- The Cygnus headers are missing some constants.
- The Cygnus headers are missing some compatibility function macros.

All in all I just added the missing bits as I went along.

Function pointers
There is a slight problem with the declaration of callback function
pointers. The same problem shows up, when one tries to integrate the
Platform SDK with GNU and I dimly remember that I have it seen with
other compilers too in the past. To be more precise the problem is the
mixture of function pointers and calling convention modifiers. A
callback pointer in the Platform SDK and ZAF5 code typically looks like

  BOOL (WINAPI *Ctl3dRegister)(HINSTANCE);

The problem is the placement of WINAPI (which is a macro that translates
to the modifier __stdcall in Win/32). Different compilers have different
ideas where it should go and which of the components of a complex
declaration like this it applies to. The work-around is simple, instead
of using a complex declaration like the above one breaks it down into
two well-defined and well-understood steps:

  typedef BOOL WINAPI Ctl3dRegister_T(HINSTANCE);
  Ctl3dRegister_T * Ctl3dRegister;

In the first step one declares a function type. In this declaration the
placement of the modifier is not in question, all compilers that I know
accept the form given above. In the second step one declares the actual

This problem comes up in the ZAF5 code only with the Ctl3d code and a
couple of other function pointers in w_app1.cpp. As described it is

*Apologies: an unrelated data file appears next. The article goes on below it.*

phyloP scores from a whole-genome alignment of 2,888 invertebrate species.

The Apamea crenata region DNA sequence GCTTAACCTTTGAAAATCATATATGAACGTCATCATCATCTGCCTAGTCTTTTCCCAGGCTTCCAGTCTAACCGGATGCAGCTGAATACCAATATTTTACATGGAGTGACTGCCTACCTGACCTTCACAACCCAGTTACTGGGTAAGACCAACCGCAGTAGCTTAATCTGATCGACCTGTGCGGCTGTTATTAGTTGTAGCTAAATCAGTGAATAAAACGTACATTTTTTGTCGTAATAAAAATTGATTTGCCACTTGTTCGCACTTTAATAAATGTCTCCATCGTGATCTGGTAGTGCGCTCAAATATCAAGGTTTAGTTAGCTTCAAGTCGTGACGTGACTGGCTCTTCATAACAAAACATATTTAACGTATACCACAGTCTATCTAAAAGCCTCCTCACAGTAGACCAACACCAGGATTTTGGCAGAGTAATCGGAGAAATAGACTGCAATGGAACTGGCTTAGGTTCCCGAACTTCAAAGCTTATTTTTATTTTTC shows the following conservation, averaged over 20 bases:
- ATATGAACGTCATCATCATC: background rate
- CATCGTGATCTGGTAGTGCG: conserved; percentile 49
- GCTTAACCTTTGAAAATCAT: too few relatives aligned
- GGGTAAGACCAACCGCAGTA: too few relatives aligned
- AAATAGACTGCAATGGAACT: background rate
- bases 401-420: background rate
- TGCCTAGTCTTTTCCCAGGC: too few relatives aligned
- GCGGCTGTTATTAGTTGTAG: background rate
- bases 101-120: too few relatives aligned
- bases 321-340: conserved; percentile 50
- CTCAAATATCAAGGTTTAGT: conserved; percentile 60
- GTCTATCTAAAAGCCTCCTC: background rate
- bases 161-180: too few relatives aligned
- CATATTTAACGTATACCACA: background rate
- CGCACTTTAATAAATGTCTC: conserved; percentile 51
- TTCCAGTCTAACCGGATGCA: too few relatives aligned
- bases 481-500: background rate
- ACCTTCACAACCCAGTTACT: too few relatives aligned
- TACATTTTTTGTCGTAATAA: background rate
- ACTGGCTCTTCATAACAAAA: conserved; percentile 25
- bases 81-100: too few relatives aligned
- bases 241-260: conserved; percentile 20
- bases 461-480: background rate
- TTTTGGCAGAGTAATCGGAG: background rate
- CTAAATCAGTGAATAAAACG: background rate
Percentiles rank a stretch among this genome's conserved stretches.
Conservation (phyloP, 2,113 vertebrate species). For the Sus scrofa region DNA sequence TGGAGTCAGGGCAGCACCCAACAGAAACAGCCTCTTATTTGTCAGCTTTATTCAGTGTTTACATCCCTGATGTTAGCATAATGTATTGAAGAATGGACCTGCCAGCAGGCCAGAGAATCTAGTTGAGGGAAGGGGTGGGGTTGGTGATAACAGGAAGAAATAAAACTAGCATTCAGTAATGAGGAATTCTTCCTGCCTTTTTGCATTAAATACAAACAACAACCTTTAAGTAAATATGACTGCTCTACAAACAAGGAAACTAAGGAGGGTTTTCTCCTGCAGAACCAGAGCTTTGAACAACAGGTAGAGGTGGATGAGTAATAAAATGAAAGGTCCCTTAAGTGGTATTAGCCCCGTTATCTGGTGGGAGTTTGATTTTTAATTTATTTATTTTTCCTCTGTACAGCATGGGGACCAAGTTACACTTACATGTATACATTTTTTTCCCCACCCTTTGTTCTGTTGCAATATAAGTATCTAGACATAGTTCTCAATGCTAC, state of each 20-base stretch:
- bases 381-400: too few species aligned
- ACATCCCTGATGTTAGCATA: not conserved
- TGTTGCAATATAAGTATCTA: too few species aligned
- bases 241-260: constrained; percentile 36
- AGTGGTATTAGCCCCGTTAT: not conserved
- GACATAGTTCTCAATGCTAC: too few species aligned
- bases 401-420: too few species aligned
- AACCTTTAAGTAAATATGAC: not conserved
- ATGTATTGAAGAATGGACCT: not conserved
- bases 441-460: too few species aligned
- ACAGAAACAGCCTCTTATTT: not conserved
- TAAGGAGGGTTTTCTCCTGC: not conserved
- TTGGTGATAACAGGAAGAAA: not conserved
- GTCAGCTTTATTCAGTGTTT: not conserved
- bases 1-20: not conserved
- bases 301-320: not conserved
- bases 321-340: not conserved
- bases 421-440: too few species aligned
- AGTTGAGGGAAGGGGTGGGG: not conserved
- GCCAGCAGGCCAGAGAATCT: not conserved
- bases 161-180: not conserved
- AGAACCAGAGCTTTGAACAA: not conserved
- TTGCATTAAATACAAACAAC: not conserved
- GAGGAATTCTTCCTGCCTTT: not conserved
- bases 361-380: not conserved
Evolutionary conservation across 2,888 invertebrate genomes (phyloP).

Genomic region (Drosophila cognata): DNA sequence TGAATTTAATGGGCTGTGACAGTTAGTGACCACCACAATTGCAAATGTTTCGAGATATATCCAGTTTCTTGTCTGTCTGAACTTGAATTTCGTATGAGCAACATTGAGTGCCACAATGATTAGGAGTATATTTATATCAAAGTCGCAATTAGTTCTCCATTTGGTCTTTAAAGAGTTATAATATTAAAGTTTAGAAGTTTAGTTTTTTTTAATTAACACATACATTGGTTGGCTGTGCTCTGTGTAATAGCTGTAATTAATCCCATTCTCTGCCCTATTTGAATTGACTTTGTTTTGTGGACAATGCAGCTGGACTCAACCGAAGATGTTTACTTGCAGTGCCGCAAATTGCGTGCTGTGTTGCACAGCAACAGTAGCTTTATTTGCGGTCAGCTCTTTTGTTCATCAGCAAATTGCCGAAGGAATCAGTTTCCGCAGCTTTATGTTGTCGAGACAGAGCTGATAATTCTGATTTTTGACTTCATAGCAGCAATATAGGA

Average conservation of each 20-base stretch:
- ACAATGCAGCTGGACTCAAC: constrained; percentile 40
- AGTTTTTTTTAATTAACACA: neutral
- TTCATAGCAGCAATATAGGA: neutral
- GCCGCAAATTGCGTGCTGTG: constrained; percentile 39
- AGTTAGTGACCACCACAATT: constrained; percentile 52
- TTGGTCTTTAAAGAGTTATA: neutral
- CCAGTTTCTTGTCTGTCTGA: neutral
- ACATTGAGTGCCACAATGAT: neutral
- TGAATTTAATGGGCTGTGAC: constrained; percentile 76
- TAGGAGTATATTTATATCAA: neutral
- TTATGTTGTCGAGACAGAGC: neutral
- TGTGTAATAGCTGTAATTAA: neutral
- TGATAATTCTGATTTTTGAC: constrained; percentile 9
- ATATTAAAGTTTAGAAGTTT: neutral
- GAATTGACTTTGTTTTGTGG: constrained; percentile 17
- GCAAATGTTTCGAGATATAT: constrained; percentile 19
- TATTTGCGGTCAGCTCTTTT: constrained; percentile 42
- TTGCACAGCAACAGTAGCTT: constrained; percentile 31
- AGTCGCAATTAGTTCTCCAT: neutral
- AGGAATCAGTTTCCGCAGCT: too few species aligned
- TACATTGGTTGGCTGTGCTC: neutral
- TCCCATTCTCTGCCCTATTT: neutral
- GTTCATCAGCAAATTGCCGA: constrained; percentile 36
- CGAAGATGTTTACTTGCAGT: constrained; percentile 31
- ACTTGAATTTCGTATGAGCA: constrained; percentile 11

rather simple and mechanically to solve.

Miscellaneous changes
- The Cygnus headers don't have a header <commctrl.h>, but the
functionality is in their <windows.h> so in w_env.hpp one can just

#       include <commctrl.h>


#       ifndef  __GNUC__
#       include <commctrl.h>
#       endif

- In z_stdlib.hpp __GNUC__ needs to be added to the #ifdef which guards
#include <z_unistd.hpp>. This #ifdef should probably be just an #ifdef
ZIL_POSIX anyway. In z_dskfil.cpp __GNUC__ needs to be added to the list
of compilers that do not support <dos.h>.

- In z_unistd.cpp I added #include <stdio.h> to the top of the source,
because rename() is used in the code and somehow there wasn't a
prototype in sight.

- In w_i18n.cpp I replaced a call to strlwr(), which is a function
specific to commercial Windows compilers, with AnsiLower() which is an
SDK function/macro that should be actually more appropriate in this
place anyway.

- In z_utime.cpp after line 21 I added

#       elif defined(__GNUC__)
                extern "C" int gettimeofday(struct timeval *tp, struct
timezone *tzp);
#               include <sys/time.h>

For this quick try I did not bother to set up a complicated Makefile or
adapt the zmake system. I just used a simple makefile with the effective
compile command

  gcc -DWIN32 -I../include -c $<

the librarian commands

  -rm libzaf5.a
  ar qv libzaf5.a *.o

and the linker command

  gcc -mwindows -o gnutest.exe test.o libzaf5.a -lcomctl32

so long, benny
Benjamin Riefenstahl (
Crocodial Communications EntwicklungsGmbH
Ophagen 16a, D-20257 Hamburg, Germany